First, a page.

The Des Moines Register reported in a copyright story on Sunday that the state investigation focuses on Henry's Turkey Service, the Texas-based company that has employed dozens of mentally disabled men to work in the meat-processing plant since the 1970s.
The Register reports that the state fire marshal's office on Saturday shut down the building that housed the 21 men, called "the bunkhouse," a 106-year-old building in Atalissa. The men were moved to a hotel for the night.
"My God, this is an embarrassment to the state of Iowa," said Sylvia Piper of Iowa Protection and Advocacy, a federally funded group that oversees services for the disabled. "This should not be happening in our state."
In a statement released Sunday night, Gov. Chet Culver called the situation "appalling" and the conditions "deplorable," and said he is directing Iowa Workforce Development, the state labor agency, to investigate possible labor law violations.
In addition, Culver said the Department of Elder Affairs will help with guardian issues and the Department of Human Services, along with the Attorney General's office, will assess the men's needs and "assure that their rights are fully protected."
Culver said the bunkhouse was shut down late Saturday night by the state fire marshal's office due to "unsafe conditions," including boarded-up windows and a heating system that doesn't work.
"We intend to get to the bottom of this matter, and how this alleged abuse could have taken place," Culver said in the release. "We are going to make sure everything is being done to both to protect these men and to assure that there is accountability for this appalling situation."
Most of the 21 men who were ordered from the building on Saturday are in their 50s and 60s. Officials from the U.S. Department of Justice and FBI agents were on the scene Saturday night.
The plant acted as the men's employer, landlord and caregiver. For instance, Keith Brown, 57, has lived at the bunkhouse since 1979. Payroll records obtained by the Register show that in January, Henry's Turkey Service took $487 from his earnings to pay for his room and board, then deducted another $572 for "kind care."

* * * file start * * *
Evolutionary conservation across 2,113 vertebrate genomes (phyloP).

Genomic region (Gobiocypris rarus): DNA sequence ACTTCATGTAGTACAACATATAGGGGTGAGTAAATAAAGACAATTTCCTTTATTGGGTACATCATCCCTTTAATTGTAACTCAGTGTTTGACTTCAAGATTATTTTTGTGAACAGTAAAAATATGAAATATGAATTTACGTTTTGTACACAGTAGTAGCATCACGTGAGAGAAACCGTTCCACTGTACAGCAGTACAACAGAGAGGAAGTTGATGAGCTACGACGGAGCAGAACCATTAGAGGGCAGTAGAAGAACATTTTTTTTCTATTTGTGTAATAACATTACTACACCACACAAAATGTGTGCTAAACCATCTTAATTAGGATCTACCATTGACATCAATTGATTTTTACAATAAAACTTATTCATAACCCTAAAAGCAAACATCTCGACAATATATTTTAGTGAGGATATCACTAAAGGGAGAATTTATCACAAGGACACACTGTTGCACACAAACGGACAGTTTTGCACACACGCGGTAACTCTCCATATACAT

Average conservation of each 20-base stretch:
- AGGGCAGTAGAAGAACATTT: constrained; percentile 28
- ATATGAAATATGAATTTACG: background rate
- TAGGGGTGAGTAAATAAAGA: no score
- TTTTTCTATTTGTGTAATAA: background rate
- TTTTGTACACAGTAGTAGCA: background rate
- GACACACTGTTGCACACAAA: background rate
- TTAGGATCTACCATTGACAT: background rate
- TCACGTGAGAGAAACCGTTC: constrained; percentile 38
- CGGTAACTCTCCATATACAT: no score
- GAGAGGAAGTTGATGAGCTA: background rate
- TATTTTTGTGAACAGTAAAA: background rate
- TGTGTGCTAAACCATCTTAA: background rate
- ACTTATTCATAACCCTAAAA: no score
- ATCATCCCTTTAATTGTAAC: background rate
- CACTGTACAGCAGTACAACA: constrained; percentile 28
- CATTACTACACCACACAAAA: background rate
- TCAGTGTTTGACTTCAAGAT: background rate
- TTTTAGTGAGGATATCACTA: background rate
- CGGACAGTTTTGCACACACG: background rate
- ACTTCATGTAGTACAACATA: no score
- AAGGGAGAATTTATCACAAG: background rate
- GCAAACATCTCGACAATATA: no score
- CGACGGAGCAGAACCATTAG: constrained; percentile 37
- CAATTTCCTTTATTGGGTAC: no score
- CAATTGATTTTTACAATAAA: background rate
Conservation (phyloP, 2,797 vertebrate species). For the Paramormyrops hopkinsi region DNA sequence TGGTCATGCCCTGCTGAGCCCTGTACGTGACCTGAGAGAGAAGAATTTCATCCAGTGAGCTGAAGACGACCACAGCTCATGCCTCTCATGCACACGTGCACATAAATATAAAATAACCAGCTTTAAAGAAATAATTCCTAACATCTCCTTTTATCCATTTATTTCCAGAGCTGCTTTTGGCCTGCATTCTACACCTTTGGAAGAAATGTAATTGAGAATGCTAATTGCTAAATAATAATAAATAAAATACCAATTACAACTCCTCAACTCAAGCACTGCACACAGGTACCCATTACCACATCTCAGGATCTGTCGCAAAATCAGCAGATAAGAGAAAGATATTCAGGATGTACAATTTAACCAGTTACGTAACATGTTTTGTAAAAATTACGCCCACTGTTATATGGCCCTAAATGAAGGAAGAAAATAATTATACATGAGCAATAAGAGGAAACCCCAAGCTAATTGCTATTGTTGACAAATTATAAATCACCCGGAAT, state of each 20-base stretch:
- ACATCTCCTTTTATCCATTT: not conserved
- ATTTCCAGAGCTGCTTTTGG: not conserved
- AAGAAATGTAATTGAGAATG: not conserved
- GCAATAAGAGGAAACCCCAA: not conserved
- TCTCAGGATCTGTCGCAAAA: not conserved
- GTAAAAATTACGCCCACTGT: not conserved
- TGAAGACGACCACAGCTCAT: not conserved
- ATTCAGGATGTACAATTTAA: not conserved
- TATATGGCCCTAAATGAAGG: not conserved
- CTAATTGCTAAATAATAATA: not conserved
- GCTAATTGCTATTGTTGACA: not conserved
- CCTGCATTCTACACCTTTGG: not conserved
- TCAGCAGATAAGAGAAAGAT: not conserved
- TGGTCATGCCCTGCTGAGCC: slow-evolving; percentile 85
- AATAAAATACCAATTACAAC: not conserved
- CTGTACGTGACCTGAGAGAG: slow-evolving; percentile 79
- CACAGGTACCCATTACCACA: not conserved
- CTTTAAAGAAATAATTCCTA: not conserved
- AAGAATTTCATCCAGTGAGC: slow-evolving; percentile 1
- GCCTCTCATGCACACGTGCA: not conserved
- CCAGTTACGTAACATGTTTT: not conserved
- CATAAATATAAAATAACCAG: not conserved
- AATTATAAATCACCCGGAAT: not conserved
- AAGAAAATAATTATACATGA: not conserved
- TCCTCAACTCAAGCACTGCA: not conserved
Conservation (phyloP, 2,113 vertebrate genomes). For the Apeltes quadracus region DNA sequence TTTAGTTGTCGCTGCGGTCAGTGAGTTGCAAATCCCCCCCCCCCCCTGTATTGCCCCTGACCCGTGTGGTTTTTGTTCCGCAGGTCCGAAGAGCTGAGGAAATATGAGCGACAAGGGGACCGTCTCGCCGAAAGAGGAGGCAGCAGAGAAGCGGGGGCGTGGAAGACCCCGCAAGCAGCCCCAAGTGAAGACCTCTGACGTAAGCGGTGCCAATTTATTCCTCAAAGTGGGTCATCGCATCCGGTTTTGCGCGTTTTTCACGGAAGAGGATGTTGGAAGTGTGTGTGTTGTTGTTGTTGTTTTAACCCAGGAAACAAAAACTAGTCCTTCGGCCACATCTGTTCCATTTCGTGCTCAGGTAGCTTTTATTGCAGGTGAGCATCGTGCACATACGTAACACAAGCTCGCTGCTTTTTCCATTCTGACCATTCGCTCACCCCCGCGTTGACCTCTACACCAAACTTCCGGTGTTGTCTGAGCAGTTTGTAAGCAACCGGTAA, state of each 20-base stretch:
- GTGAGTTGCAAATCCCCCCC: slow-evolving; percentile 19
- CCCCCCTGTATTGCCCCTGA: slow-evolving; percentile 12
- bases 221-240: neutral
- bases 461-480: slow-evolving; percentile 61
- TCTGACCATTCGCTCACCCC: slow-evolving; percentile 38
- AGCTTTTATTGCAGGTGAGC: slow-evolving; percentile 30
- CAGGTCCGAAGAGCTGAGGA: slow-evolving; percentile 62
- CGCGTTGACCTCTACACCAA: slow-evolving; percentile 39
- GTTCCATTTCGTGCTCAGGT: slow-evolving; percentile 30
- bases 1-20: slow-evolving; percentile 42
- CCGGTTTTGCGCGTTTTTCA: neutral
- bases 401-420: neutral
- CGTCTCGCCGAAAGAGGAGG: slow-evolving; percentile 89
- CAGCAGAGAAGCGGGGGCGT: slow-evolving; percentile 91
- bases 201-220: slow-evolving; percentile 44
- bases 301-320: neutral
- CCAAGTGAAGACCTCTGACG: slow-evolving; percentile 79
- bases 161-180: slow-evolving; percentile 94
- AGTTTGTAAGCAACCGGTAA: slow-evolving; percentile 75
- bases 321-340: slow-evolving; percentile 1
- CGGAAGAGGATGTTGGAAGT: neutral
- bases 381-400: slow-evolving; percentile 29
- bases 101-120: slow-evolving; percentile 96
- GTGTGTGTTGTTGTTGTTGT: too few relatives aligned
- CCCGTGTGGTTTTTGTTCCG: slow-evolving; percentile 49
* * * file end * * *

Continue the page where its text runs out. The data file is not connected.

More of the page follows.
Keith Brown's sister, Sherri Brown, said her brother has $80 in the bank after working for Henry's for 30 years. The payroll records also show the men were left with as little as $65 per month in salary
A company, with the permission of the U.S. Department of Labor, can pay less than the minimum wage to disabled workers who would otherwise not be employable.
Sherri Brown said she was given only vague assurances when she asked company officials where her brother's wages and Social Security payments have gone.
"I'm angry," Sherri Brown said. "I want to get some answers."
One of the men's caretakers said when the bunkhouse gets cold, she puts plywood over the windows. She also said cockroaches are a consistent problem.
Piper said one of her investigators was in the building Saturday and was "appalled" at the condition of the bathrooms.
Although the men work at West Liberty Foods, they are employees of Henry's Turkey Service, which has a contract to supply the plant with laborers. The contract expires March 8.
The facility has been scrutinized before, beginning in 1979 with a grand jury investigation in which one of the company's executives was indicted on charges of transporting illegal immigrants from Texas to other states.
That year, Henry's had 60 men living in the building, and the state of Texas was referring mentally handicapped people to the company and giving it money for skills training.
State inspectors visited the building more than two decades later in response to complaints that the bunkhouse was an unlicensed care center. But in both 2001 and 2005, inspectors concluded the men weren't dependent enough to require skilled care and no action was taken.
The city of Atalissa has rented the bunkhouse to Henry's for $600 a month. Henry's pays for maintenance of the interior and the city shares the expense on exterior care.
Atalissa mayor Joe Blick said no housing, health, fire or rental inspections of the bunkhouse have taken place.
"Basically, they just sort of take care of the building themselves," Blick said.
Former Mayor Don Passmore said that when the city partnered with Henry's, no one questioned how the company was paying its workers.
"No, you see, that's something we absolutely never, ever got involved with," he said. "Never. So there was no way of ever really knowing what took place there."
Thurman "T.H." Johnson of Texas ran Henry's Turkey Service for decades, as well as an affiliate called Hill Country Farms, according to corporate records. After Johnson died in 2008, his longtime business partner, Kenneth J. Henry, took over.
Henry declined to answer questions from the Register.
Robert Berry, the corporate secretary at the affiliate, Hill Country Farms, said federal authorities investigated the company three or four years ago for potential Iowa wage-law violations, but found no wrongdoing.
"In the end, the federal labor board gave us a clean bill of health," Berry said.
Berry said the 21 men are being retired, and that about 10 men were returned to Texas a few weeks ago.
Last week, Henry's Turkey Service said it planned to return the remaining 21 men to Texas.
Many have no family. Some were expected to end up in care facilities, depending on their level of disability.
In the current state investigation, social workers are trying to assess the men's needs and level of dependency.
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